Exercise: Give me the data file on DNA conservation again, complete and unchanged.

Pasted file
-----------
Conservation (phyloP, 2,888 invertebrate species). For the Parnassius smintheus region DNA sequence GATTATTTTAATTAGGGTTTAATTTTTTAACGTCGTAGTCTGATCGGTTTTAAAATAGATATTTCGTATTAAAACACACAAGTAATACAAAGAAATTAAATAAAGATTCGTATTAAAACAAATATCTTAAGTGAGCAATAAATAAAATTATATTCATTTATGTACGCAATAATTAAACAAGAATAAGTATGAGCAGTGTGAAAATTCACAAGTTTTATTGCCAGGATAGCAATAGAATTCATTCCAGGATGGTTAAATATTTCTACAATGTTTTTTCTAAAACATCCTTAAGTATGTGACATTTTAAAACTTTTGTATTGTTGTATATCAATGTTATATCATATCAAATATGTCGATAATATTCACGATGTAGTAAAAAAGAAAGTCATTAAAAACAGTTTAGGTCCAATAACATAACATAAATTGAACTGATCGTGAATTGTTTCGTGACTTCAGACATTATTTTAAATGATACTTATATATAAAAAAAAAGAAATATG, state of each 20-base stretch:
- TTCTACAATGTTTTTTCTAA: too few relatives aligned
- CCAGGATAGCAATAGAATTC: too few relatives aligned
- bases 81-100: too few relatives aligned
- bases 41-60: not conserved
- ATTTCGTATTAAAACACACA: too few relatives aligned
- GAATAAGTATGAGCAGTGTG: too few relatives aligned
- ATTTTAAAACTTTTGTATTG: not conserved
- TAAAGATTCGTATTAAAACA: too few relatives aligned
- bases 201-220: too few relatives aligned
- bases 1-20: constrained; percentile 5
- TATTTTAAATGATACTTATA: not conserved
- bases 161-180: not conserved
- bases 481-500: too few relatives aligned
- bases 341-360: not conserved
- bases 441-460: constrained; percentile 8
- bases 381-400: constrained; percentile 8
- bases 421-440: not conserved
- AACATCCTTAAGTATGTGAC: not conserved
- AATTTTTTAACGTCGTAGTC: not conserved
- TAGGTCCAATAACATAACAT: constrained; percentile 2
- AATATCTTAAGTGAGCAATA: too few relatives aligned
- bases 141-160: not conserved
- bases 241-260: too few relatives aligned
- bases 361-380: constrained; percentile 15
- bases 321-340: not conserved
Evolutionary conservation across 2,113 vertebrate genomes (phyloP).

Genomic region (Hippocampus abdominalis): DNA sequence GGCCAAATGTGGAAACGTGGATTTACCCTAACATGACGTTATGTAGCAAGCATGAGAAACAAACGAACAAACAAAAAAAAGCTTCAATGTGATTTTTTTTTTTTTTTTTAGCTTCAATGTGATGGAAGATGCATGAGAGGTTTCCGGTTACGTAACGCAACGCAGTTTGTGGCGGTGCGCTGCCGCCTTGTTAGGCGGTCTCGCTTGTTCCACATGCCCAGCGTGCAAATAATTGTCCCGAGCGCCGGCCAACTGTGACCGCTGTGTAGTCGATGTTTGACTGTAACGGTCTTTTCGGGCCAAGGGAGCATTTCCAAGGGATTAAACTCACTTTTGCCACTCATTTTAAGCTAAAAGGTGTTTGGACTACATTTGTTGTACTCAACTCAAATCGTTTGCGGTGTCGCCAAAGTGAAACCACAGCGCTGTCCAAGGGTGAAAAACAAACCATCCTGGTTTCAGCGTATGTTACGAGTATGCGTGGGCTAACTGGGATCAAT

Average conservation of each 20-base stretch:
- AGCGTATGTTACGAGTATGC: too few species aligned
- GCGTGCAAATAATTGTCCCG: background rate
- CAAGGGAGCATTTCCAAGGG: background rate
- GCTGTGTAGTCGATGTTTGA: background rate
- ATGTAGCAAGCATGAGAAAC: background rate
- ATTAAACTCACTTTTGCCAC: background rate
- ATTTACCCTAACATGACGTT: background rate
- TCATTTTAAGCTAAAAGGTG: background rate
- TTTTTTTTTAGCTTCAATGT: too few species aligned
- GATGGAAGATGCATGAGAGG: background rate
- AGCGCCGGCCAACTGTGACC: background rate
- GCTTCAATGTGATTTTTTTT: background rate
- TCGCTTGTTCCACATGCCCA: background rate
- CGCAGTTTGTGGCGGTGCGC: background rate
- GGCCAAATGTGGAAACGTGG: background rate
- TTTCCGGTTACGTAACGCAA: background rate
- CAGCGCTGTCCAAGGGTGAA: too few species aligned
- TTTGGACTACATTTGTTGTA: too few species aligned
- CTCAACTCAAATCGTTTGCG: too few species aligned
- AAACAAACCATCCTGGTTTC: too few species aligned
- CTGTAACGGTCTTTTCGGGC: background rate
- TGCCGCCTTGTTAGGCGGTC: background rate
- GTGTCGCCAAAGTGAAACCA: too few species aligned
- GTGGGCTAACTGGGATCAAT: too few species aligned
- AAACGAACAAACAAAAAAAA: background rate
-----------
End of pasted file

Conservation (phyloP, 2,888 invertebrate species). For the Parnassius smintheus region DNA sequence GATTATTTTAATTAGGGTTTAATTTTTTAACGTCGTAGTCTGATCGGTTTTAAAATAGATATTTCGTATTAAAACACACAAGTAATACAAAGAAATTAAATAAAGATTCGTATTAAAACAAATATCTTAAGTGAGCAATAAATAAAATTATATTCATTTATGTACGCAATAATTAAACAAGAATAAGTATGAGCAGTGTGAAAATTCACAAGTTTTATTGCCAGGATAGCAATAGAATTCATTCCAGGATGGTTAAATATTTCTACAATGTTTTTTCTAAAACATCCTTAAGTATGTGACATTTTAAAACTTTTGTATTGTTGTATATCAATGTTATATCATATCAAATATGTCGATAATATTCACGATGTAGTAAAAAAGAAAGTCATTAAAAACAGTTTAGGTCCAATAACATAACATAAATTGAACTGATCGTGAATTGTTTCGTGACTTCAGACATTATTTTAAATGATACTTATATATAAAAAAAAAGAAATATG, state of each 20-base stretch:
- TTCTACAATGTTTTTTCTAA: too few relatives aligned
- CCAGGATAGCAATAGAATTC: too few relatives aligned
- bases 81-100: too few relatives aligned
- bases 41-60: not conserved
- ATTTCGTATTAAAACACACA: too few relatives aligned
- GAATAAGTATGAGCAGTGTG: too few relatives aligned
- ATTTTAAAACTTTTGTATTG: not conserved
- TAAAGATTCGTATTAAAACA: too few relatives aligned
- bases 201-220: too few relatives aligned
- bases 1-20: constrained; percentile 5
- TATTTTAAATGATACTTATA: not conserved
- bases 161-180: not conserved
- bases 481-500: too few relatives aligned
- bases 341-360: not conserved
- bases 441-460: constrained; percentile 8
- bases 381-400: constrained; percentile 8
- bases 421-440: not conserved
- AACATCCTTAAGTATGTGAC: not conserved
- AATTTTTTAACGTCGTAGTC: not conserved
- TAGGTCCAATAACATAACAT: constrained; percentile 2
- AATATCTTAAGTGAGCAATA: too few relatives aligned
- bases 141-160: not conserved
- bases 241-260: too few relatives aligned
- bases 361-380: constrained; percentile 15
- bases 321-340: not conserved
Evolutionary conservation across 2,113 vertebrate genomes (phyloP).

Genomic region (Hippocampus abdominalis): DNA sequence GGCCAAATGTGGAAACGTGGATTTACCCTAACATGACGTTATGTAGCAAGCATGAGAAACAAACGAACAAACAAAAAAAAGCTTCAATGTGATTTTTTTTTTTTTTTTTAGCTTCAATGTGATGGAAGATGCATGAGAGGTTTCCGGTTACGTAACGCAACGCAGTTTGTGGCGGTGCGCTGCCGCCTTGTTAGGCGGTCTCGCTTGTTCCACATGCCCAGCGTGCAAATAATTGTCCCGAGCGCCGGCCAACTGTGACCGCTGTGTAGTCGATGTTTGACTGTAACGGTCTTTTCGGGCCAAGGGAGCATTTCCAAGGGATTAAACTCACTTTTGCCACTCATTTTAAGCTAAAAGGTGTTTGGACTACATTTGTTGTACTCAACTCAAATCGTTTGCGGTGTCGCCAAAGTGAAACCACAGCGCTGTCCAAGGGTGAAAAACAAACCATCCTGGTTTCAGCGTATGTTACGAGTATGCGTGGGCTAACTGGGATCAAT

Average conservation of each 20-base stretch:
- AGCGTATGTTACGAGTATGC: too few species aligned
- GCGTGCAAATAATTGTCCCG: background rate
- CAAGGGAGCATTTCCAAGGG: background rate
- GCTGTGTAGTCGATGTTTGA: background rate
- ATGTAGCAAGCATGAGAAAC: background rate
- ATTAAACTCACTTTTGCCAC: background rate
- ATTTACCCTAACATGACGTT: background rate
- TCATTTTAAGCTAAAAGGTG: background rate
- TTTTTTTTTAGCTTCAATGT: too few species aligned
- GATGGAAGATGCATGAGAGG: background rate
- AGCGCCGGCCAACTGTGACC: background rate
- GCTTCAATGTGATTTTTTTT: background rate
- TCGCTTGTTCCACATGCCCA: background rate
- CGCAGTTTGTGGCGGTGCGC: background rate
- GGCCAAATGTGGAAACGTGG: background rate
- TTTCCGGTTACGTAACGCAA: background rate
- CAGCGCTGTCCAAGGGTGAA: too few species aligned
- TTTGGACTACATTTGTTGTA: too few species aligned
- CTCAACTCAAATCGTTTGCG: too few species aligned
- AAACAAACCATCCTGGTTTC: too few species aligned
- CTGTAACGGTCTTTTCGGGC: background rate
- TGCCGCCTTGTTAGGCGGTC: background rate
- GTGTCGCCAAAGTGAAACCA: too few species aligned
- GTGGGCTAACTGGGATCAAT: too few species aligned
- AAACGAACAAACAAAAAAAA: background rate